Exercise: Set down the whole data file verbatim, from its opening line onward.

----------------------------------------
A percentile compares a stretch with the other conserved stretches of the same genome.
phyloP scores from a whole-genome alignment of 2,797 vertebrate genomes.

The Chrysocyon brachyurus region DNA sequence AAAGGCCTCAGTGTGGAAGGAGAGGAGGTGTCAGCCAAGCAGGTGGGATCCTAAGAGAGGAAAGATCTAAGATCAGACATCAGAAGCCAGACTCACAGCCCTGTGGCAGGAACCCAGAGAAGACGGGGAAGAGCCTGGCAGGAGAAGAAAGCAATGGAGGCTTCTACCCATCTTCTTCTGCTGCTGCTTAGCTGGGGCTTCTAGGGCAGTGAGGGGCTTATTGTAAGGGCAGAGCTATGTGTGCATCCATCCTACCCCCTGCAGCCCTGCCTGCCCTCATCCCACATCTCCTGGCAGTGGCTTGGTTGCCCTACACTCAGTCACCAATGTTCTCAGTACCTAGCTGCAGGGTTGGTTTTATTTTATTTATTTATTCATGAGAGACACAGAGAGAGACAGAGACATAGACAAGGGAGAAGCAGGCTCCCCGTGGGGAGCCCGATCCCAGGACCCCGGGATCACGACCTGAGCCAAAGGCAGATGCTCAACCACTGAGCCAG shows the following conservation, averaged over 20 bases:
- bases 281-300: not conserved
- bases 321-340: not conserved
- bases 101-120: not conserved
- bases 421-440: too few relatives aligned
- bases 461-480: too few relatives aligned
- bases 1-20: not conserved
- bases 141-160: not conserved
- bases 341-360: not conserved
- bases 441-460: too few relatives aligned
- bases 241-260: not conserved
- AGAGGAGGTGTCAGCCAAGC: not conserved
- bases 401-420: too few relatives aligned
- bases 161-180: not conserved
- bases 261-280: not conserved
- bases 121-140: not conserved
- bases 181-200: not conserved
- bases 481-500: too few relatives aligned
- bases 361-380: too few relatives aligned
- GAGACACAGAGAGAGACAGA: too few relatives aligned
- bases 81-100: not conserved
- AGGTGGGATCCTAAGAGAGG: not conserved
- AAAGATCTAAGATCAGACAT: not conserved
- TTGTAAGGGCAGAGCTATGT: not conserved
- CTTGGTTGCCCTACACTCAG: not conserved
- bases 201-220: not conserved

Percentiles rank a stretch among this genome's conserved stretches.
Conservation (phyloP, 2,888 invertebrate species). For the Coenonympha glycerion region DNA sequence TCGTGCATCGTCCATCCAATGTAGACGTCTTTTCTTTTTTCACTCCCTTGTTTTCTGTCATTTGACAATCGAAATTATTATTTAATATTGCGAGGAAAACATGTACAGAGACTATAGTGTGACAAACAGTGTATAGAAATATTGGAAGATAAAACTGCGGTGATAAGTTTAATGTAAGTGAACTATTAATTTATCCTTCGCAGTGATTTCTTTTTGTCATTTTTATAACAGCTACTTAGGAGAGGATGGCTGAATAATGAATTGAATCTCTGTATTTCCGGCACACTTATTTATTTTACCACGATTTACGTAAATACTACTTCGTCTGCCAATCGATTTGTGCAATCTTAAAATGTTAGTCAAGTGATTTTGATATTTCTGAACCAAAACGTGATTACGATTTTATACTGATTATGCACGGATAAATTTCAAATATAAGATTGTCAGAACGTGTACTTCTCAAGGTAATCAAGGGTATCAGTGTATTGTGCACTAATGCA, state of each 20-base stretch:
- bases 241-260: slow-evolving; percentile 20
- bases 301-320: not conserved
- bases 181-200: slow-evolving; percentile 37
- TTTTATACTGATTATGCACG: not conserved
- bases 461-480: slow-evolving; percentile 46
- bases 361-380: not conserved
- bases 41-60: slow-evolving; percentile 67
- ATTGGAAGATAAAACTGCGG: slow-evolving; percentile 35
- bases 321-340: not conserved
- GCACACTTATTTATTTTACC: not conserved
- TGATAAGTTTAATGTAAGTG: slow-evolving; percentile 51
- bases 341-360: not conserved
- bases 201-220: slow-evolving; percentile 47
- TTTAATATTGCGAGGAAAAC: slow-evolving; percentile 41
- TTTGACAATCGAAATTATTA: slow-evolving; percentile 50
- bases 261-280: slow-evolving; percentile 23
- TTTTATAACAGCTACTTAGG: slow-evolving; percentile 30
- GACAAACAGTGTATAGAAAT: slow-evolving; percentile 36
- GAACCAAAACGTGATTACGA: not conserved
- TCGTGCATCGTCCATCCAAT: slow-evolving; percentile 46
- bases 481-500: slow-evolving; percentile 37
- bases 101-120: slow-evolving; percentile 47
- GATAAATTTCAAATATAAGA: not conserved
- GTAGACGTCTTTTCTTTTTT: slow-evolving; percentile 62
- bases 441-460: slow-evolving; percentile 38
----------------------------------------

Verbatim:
A percentile compares a stretch with the other conserved stretches of the same genome.
phyloP scores from a whole-genome alignment of 2,797 vertebrate genomes.

The Chrysocyon brachyurus region DNA sequence AAAGGCCTCAGTGTGGAAGGAGAGGAGGTGTCAGCCAAGCAGGTGGGATCCTAAGAGAGGAAAGATCTAAGATCAGACATCAGAAGCCAGACTCACAGCCCTGTGGCAGGAACCCAGAGAAGACGGGGAAGAGCCTGGCAGGAGAAGAAAGCAATGGAGGCTTCTACCCATCTTCTTCTGCTGCTGCTTAGCTGGGGCTTCTAGGGCAGTGAGGGGCTTATTGTAAGGGCAGAGCTATGTGTGCATCCATCCTACCCCCTGCAGCCCTGCCTGCCCTCATCCCACATCTCCTGGCAGTGGCTTGGTTGCCCTACACTCAGTCACCAATGTTCTCAGTACCTAGCTGCAGGGTTGGTTTTATTTTATTTATTTATTCATGAGAGACACAGAGAGAGACAGAGACATAGACAAGGGAGAAGCAGGCTCCCCGTGGGGAGCCCGATCCCAGGACCCCGGGATCACGACCTGAGCCAAAGGCAGATGCTCAACCACTGAGCCAG shows the following conservation, averaged over 20 bases:
- bases 281-300: not conserved
- bases 321-340: not conserved
- bases 101-120: not conserved
- bases 421-440: too few relatives aligned
- bases 461-480: too few relatives aligned
- bases 1-20: not conserved
- bases 141-160: not conserved
- bases 341-360: not conserved
- bases 441-460: too few relatives aligned
- bases 241-260: not conserved
- AGAGGAGGTGTCAGCCAAGC: not conserved
- bases 401-420: too few relatives aligned
- bases 161-180: not conserved
- bases 261-280: not conserved
- bases 121-140: not conserved
- bases 181-200: not conserved
- bases 481-500: too few relatives aligned
- bases 361-380: too few relatives aligned
- GAGACACAGAGAGAGACAGA: too few relatives aligned
- bases 81-100: not conserved
- AGGTGGGATCCTAAGAGAGG: not conserved
- AAAGATCTAAGATCAGACAT: not conserved
- TTGTAAGGGCAGAGCTATGT: not conserved
- CTTGGTTGCCCTACACTCAG: not conserved
- bases 201-220: not conserved

Percentiles rank a stretch among this genome's conserved stretches.
Conservation (phyloP, 2,888 invertebrate species). For the Coenonympha glycerion region DNA sequence TCGTGCATCGTCCATCCAATGTAGACGTCTTTTCTTTTTTCACTCCCTTGTTTTCTGTCATTTGACAATCGAAATTATTATTTAATATTGCGAGGAAAACATGTACAGAGACTATAGTGTGACAAACAGTGTATAGAAATATTGGAAGATAAAACTGCGGTGATAAGTTTAATGTAAGTGAACTATTAATTTATCCTTCGCAGTGATTTCTTTTTGTCATTTTTATAACAGCTACTTAGGAGAGGATGGCTGAATAATGAATTGAATCTCTGTATTTCCGGCACACTTATTTATTTTACCACGATTTACGTAAATACTACTTCGTCTGCCAATCGATTTGTGCAATCTTAAAATGTTAGTCAAGTGATTTTGATATTTCTGAACCAAAACGTGATTACGATTTTATACTGATTATGCACGGATAAATTTCAAATATAAGATTGTCAGAACGTGTACTTCTCAAGGTAATCAAGGGTATCAGTGTATTGTGCACTAATGCA, state of each 20-base stretch:
- bases 241-260: slow-evolving; percentile 20
- bases 301-320: not conserved
- bases 181-200: slow-evolving; percentile 37
- TTTTATACTGATTATGCACG: not conserved
- bases 461-480: slow-evolving; percentile 46
- bases 361-380: not conserved
- bases 41-60: slow-evolving; percentile 67
- ATTGGAAGATAAAACTGCGG: slow-evolving; percentile 35
- bases 321-340: not conserved
- GCACACTTATTTATTTTACC: not conserved
- TGATAAGTTTAATGTAAGTG: slow-evolving; percentile 51
- bases 341-360: not conserved
- bases 201-220: slow-evolving; percentile 47
- TTTAATATTGCGAGGAAAAC: slow-evolving; percentile 41
- TTTGACAATCGAAATTATTA: slow-evolving; percentile 50
- bases 261-280: slow-evolving; percentile 23
- TTTTATAACAGCTACTTAGG: slow-evolving; percentile 30
- GACAAACAGTGTATAGAAAT: slow-evolving; percentile 36
- GAACCAAAACGTGATTACGA: not conserved
- TCGTGCATCGTCCATCCAAT: slow-evolving; percentile 46
- bases 481-500: slow-evolving; percentile 37
- bases 101-120: slow-evolving; percentile 47
- GATAAATTTCAAATATAAGA: not conserved
- GTAGACGTCTTTTCTTTTTT: slow-evolving; percentile 62
- bases 441-460: slow-evolving; percentile 38